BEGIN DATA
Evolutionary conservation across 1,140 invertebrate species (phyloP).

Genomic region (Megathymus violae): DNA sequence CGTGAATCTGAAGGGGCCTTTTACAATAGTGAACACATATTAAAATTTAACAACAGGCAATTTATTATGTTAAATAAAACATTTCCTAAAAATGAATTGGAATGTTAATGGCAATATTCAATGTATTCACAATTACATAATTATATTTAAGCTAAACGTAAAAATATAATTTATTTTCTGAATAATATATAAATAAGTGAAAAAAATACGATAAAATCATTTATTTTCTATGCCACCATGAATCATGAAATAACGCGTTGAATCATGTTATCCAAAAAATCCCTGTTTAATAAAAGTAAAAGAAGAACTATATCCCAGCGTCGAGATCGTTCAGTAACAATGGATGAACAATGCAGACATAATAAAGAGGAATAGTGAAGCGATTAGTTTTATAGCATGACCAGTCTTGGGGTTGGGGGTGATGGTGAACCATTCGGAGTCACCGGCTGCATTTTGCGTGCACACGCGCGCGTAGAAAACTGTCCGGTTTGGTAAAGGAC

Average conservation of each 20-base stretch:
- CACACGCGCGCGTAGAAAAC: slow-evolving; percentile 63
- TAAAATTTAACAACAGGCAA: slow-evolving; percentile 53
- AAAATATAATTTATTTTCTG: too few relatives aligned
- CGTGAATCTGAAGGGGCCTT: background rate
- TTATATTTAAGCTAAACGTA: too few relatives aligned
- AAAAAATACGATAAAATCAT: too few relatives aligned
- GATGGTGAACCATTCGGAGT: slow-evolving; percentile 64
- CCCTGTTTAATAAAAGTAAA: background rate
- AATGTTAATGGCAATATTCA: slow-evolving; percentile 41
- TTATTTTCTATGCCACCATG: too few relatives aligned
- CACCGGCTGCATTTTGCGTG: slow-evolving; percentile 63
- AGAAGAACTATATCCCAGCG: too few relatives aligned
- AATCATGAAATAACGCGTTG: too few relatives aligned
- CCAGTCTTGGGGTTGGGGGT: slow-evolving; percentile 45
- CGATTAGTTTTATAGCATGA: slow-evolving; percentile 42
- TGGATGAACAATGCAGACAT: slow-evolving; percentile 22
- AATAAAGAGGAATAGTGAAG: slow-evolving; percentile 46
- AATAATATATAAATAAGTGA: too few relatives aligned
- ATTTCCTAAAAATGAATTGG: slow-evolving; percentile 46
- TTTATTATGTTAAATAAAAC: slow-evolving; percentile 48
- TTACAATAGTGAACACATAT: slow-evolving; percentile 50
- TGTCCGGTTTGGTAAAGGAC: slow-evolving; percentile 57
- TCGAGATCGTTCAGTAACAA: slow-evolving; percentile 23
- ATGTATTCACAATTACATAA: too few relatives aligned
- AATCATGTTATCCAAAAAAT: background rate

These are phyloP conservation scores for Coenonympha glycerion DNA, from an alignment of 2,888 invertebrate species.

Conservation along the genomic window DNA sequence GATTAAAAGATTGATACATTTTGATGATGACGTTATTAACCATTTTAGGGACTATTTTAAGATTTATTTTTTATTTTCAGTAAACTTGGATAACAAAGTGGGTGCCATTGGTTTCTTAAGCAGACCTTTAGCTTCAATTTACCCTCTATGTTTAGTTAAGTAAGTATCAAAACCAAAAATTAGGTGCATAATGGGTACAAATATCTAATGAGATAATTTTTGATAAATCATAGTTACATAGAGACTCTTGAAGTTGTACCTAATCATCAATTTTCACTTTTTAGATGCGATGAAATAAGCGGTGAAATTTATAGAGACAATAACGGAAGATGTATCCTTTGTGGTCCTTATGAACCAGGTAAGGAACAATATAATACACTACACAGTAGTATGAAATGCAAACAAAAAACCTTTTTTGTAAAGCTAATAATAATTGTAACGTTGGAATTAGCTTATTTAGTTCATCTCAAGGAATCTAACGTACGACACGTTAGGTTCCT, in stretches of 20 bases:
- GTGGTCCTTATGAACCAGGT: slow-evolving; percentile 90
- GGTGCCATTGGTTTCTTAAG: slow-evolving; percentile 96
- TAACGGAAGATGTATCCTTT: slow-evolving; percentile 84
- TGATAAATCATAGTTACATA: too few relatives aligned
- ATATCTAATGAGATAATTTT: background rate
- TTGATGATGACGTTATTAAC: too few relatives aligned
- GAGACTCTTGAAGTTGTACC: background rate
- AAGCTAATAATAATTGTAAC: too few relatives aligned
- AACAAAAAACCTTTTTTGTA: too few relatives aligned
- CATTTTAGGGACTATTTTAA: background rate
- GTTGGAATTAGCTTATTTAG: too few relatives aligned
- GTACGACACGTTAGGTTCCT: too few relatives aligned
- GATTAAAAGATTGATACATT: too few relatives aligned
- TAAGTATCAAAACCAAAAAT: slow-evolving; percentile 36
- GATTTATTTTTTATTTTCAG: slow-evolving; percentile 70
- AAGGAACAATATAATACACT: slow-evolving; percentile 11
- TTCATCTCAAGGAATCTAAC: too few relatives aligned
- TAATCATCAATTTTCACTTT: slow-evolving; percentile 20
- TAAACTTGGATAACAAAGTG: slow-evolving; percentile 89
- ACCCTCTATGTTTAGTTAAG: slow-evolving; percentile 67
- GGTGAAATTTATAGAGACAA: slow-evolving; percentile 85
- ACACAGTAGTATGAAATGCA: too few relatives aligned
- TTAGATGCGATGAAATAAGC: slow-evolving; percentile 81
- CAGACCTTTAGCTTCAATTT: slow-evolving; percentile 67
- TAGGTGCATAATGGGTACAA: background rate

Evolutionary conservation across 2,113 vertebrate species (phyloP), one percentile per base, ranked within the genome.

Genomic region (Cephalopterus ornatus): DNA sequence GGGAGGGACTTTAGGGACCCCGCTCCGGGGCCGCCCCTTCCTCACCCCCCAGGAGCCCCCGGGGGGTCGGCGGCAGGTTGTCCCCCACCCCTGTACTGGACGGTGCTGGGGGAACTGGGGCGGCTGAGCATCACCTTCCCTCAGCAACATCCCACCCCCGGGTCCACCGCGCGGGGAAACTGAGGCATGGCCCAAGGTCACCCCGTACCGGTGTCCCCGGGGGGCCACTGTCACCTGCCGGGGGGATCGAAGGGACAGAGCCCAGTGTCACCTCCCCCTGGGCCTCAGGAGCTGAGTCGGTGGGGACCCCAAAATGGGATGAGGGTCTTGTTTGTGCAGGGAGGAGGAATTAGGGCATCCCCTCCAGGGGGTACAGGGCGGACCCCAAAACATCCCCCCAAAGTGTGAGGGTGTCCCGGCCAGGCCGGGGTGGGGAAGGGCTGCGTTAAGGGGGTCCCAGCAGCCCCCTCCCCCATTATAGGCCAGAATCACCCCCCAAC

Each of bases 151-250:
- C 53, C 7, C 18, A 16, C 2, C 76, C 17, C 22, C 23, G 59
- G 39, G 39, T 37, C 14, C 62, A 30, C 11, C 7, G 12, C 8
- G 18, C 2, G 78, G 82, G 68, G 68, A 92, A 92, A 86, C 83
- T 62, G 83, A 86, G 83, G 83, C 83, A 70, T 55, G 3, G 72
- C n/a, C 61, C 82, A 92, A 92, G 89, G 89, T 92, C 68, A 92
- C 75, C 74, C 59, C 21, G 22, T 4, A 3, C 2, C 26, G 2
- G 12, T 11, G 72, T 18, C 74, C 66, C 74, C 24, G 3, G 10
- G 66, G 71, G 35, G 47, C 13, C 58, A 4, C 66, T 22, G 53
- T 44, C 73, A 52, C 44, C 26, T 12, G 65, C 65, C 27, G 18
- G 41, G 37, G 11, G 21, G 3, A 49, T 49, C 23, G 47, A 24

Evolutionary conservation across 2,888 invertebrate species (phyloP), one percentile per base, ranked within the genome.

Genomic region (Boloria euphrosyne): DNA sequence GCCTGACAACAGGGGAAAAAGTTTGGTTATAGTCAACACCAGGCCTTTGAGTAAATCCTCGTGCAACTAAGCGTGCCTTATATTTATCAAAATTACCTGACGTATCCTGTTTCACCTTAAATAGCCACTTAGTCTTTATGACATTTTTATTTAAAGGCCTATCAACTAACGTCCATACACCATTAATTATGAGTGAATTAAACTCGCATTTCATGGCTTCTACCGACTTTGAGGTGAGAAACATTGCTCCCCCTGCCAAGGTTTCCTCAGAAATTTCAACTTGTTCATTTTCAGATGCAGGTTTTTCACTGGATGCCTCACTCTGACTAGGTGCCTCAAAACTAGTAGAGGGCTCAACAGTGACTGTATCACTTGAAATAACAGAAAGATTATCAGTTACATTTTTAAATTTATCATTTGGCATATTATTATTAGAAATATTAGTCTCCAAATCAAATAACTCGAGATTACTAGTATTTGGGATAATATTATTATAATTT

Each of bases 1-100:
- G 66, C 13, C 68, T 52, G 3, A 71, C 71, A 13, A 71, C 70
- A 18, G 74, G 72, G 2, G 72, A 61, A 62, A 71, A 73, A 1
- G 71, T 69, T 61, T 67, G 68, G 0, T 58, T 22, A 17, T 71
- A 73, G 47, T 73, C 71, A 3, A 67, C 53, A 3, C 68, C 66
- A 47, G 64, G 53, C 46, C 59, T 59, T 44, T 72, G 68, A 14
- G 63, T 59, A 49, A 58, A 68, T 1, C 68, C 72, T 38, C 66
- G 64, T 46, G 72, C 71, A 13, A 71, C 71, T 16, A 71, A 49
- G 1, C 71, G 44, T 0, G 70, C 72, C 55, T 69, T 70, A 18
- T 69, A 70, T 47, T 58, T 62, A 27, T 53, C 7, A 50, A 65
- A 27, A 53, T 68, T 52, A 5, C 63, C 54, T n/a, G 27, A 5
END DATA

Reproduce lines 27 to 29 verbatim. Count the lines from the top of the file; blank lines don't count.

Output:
- ATGTATTCACAATTACATAA: too few relatives aligned
- AATCATGTTATCCAAAAAAT: background rate

These are phyloP conservation scores for Coenonympha glycerion DNA, from an alignment of 2,888 invertebrate species.